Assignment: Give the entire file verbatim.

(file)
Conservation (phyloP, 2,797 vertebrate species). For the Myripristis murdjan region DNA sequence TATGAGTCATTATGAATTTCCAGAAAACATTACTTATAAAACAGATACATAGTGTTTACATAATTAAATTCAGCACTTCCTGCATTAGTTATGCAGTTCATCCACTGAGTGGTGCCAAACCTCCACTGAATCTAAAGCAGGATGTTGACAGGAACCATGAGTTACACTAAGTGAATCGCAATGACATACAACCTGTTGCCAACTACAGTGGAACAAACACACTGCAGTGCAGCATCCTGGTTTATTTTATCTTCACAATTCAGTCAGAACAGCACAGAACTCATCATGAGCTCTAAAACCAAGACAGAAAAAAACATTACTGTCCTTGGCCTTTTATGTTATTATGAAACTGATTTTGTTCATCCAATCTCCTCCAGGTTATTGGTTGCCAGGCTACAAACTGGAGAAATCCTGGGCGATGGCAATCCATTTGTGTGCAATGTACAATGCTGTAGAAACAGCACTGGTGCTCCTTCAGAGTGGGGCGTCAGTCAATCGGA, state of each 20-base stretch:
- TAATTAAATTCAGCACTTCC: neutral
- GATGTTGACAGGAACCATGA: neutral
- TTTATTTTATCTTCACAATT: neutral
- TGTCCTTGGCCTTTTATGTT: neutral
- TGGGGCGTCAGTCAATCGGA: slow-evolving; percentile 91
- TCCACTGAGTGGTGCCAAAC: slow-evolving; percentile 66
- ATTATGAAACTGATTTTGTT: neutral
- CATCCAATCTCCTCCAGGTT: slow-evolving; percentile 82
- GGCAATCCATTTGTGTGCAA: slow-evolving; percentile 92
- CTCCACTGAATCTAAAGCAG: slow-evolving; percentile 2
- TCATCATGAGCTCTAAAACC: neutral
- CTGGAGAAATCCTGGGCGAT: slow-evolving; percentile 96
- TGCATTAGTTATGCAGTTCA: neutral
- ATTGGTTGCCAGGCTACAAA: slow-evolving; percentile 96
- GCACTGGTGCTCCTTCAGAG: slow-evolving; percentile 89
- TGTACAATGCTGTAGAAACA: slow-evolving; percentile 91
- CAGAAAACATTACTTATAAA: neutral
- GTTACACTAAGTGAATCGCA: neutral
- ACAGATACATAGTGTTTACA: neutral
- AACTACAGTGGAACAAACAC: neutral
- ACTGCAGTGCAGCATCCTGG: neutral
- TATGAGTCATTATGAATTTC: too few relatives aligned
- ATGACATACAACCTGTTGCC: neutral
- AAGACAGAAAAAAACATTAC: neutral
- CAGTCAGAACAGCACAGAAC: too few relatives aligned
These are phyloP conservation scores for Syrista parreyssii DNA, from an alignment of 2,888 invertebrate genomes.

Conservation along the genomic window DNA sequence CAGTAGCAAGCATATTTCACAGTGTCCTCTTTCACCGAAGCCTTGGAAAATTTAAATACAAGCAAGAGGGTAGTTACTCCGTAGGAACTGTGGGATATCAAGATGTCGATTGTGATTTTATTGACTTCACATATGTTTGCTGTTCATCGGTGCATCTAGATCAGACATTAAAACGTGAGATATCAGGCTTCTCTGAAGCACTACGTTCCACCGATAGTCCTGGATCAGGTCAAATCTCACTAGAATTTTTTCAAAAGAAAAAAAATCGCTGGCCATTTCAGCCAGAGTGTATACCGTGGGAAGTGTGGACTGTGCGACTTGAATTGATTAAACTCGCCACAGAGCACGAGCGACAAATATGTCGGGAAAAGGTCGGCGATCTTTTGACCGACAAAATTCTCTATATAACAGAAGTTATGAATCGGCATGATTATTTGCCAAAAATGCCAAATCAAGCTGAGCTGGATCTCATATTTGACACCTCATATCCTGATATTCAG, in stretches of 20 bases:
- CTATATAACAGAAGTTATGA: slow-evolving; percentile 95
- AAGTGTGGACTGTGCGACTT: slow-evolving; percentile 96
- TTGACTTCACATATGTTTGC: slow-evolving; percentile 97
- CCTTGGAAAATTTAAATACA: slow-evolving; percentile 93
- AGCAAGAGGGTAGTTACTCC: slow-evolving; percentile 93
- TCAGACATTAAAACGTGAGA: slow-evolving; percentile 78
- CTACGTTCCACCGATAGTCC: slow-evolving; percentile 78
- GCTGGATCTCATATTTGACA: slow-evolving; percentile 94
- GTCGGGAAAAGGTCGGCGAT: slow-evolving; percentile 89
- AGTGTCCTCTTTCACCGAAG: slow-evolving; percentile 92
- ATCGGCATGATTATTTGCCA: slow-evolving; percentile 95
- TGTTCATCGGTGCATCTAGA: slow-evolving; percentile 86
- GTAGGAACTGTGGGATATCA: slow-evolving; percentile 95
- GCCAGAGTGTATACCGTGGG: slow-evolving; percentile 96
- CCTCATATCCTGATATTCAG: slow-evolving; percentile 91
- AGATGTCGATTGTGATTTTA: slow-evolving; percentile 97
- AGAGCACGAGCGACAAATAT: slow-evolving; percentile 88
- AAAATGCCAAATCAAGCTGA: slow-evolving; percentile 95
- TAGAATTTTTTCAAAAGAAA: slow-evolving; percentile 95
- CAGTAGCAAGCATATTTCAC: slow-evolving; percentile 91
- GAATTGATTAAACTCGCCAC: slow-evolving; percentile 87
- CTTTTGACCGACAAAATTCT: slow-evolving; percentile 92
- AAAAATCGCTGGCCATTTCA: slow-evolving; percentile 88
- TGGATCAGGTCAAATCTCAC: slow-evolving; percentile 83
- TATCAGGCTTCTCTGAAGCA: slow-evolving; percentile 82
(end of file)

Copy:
Conservation (phyloP, 2,797 vertebrate species). For the Myripristis murdjan region DNA sequence TATGAGTCATTATGAATTTCCAGAAAACATTACTTATAAAACAGATACATAGTGTTTACATAATTAAATTCAGCACTTCCTGCATTAGTTATGCAGTTCATCCACTGAGTGGTGCCAAACCTCCACTGAATCTAAAGCAGGATGTTGACAGGAACCATGAGTTACACTAAGTGAATCGCAATGACATACAACCTGTTGCCAACTACAGTGGAACAAACACACTGCAGTGCAGCATCCTGGTTTATTTTATCTTCACAATTCAGTCAGAACAGCACAGAACTCATCATGAGCTCTAAAACCAAGACAGAAAAAAACATTACTGTCCTTGGCCTTTTATGTTATTATGAAACTGATTTTGTTCATCCAATCTCCTCCAGGTTATTGGTTGCCAGGCTACAAACTGGAGAAATCCTGGGCGATGGCAATCCATTTGTGTGCAATGTACAATGCTGTAGAAACAGCACTGGTGCTCCTTCAGAGTGGGGCGTCAGTCAATCGGA, state of each 20-base stretch:
- TAATTAAATTCAGCACTTCC: neutral
- GATGTTGACAGGAACCATGA: neutral
- TTTATTTTATCTTCACAATT: neutral
- TGTCCTTGGCCTTTTATGTT: neutral
- TGGGGCGTCAGTCAATCGGA: slow-evolving; percentile 91
- TCCACTGAGTGGTGCCAAAC: slow-evolving; percentile 66
- ATTATGAAACTGATTTTGTT: neutral
- CATCCAATCTCCTCCAGGTT: slow-evolving; percentile 82
- GGCAATCCATTTGTGTGCAA: slow-evolving; percentile 92
- CTCCACTGAATCTAAAGCAG: slow-evolving; percentile 2
- TCATCATGAGCTCTAAAACC: neutral
- CTGGAGAAATCCTGGGCGAT: slow-evolving; percentile 96
- TGCATTAGTTATGCAGTTCA: neutral
- ATTGGTTGCCAGGCTACAAA: slow-evolving; percentile 96
- GCACTGGTGCTCCTTCAGAG: slow-evolving; percentile 89
- TGTACAATGCTGTAGAAACA: slow-evolving; percentile 91
- CAGAAAACATTACTTATAAA: neutral
- GTTACACTAAGTGAATCGCA: neutral
- ACAGATACATAGTGTTTACA: neutral
- AACTACAGTGGAACAAACAC: neutral
- ACTGCAGTGCAGCATCCTGG: neutral
- TATGAGTCATTATGAATTTC: too few relatives aligned
- ATGACATACAACCTGTTGCC: neutral
- AAGACAGAAAAAAACATTAC: neutral
- CAGTCAGAACAGCACAGAAC: too few relatives aligned
These are phyloP conservation scores for Syrista parreyssii DNA, from an alignment of 2,888 invertebrate genomes.

Conservation along the genomic window DNA sequence CAGTAGCAAGCATATTTCACAGTGTCCTCTTTCACCGAAGCCTTGGAAAATTTAAATACAAGCAAGAGGGTAGTTACTCCGTAGGAACTGTGGGATATCAAGATGTCGATTGTGATTTTATTGACTTCACATATGTTTGCTGTTCATCGGTGCATCTAGATCAGACATTAAAACGTGAGATATCAGGCTTCTCTGAAGCACTACGTTCCACCGATAGTCCTGGATCAGGTCAAATCTCACTAGAATTTTTTCAAAAGAAAAAAAATCGCTGGCCATTTCAGCCAGAGTGTATACCGTGGGAAGTGTGGACTGTGCGACTTGAATTGATTAAACTCGCCACAGAGCACGAGCGACAAATATGTCGGGAAAAGGTCGGCGATCTTTTGACCGACAAAATTCTCTATATAACAGAAGTTATGAATCGGCATGATTATTTGCCAAAAATGCCAAATCAAGCTGAGCTGGATCTCATATTTGACACCTCATATCCTGATATTCAG, in stretches of 20 bases:
- CTATATAACAGAAGTTATGA: slow-evolving; percentile 95
- AAGTGTGGACTGTGCGACTT: slow-evolving; percentile 96
- TTGACTTCACATATGTTTGC: slow-evolving; percentile 97
- CCTTGGAAAATTTAAATACA: slow-evolving; percentile 93
- AGCAAGAGGGTAGTTACTCC: slow-evolving; percentile 93
- TCAGACATTAAAACGTGAGA: slow-evolving; percentile 78
- CTACGTTCCACCGATAGTCC: slow-evolving; percentile 78
- GCTGGATCTCATATTTGACA: slow-evolving; percentile 94
- GTCGGGAAAAGGTCGGCGAT: slow-evolving; percentile 89
- AGTGTCCTCTTTCACCGAAG: slow-evolving; percentile 92
- ATCGGCATGATTATTTGCCA: slow-evolving; percentile 95
- TGTTCATCGGTGCATCTAGA: slow-evolving; percentile 86
- GTAGGAACTGTGGGATATCA: slow-evolving; percentile 95
- GCCAGAGTGTATACCGTGGG: slow-evolving; percentile 96
- CCTCATATCCTGATATTCAG: slow-evolving; percentile 91
- AGATGTCGATTGTGATTTTA: slow-evolving; percentile 97
- AGAGCACGAGCGACAAATAT: slow-evolving; percentile 88
- AAAATGCCAAATCAAGCTGA: slow-evolving; percentile 95
- TAGAATTTTTTCAAAAGAAA: slow-evolving; percentile 95
- CAGTAGCAAGCATATTTCAC: slow-evolving; percentile 91
- GAATTGATTAAACTCGCCAC: slow-evolving; percentile 87
- CTTTTGACCGACAAAATTCT: slow-evolving; percentile 92
- AAAAATCGCTGGCCATTTCA: slow-evolving; percentile 88
- TGGATCAGGTCAAATCTCAC: slow-evolving; percentile 83
- TATCAGGCTTCTCTGAAGCA: slow-evolving; percentile 82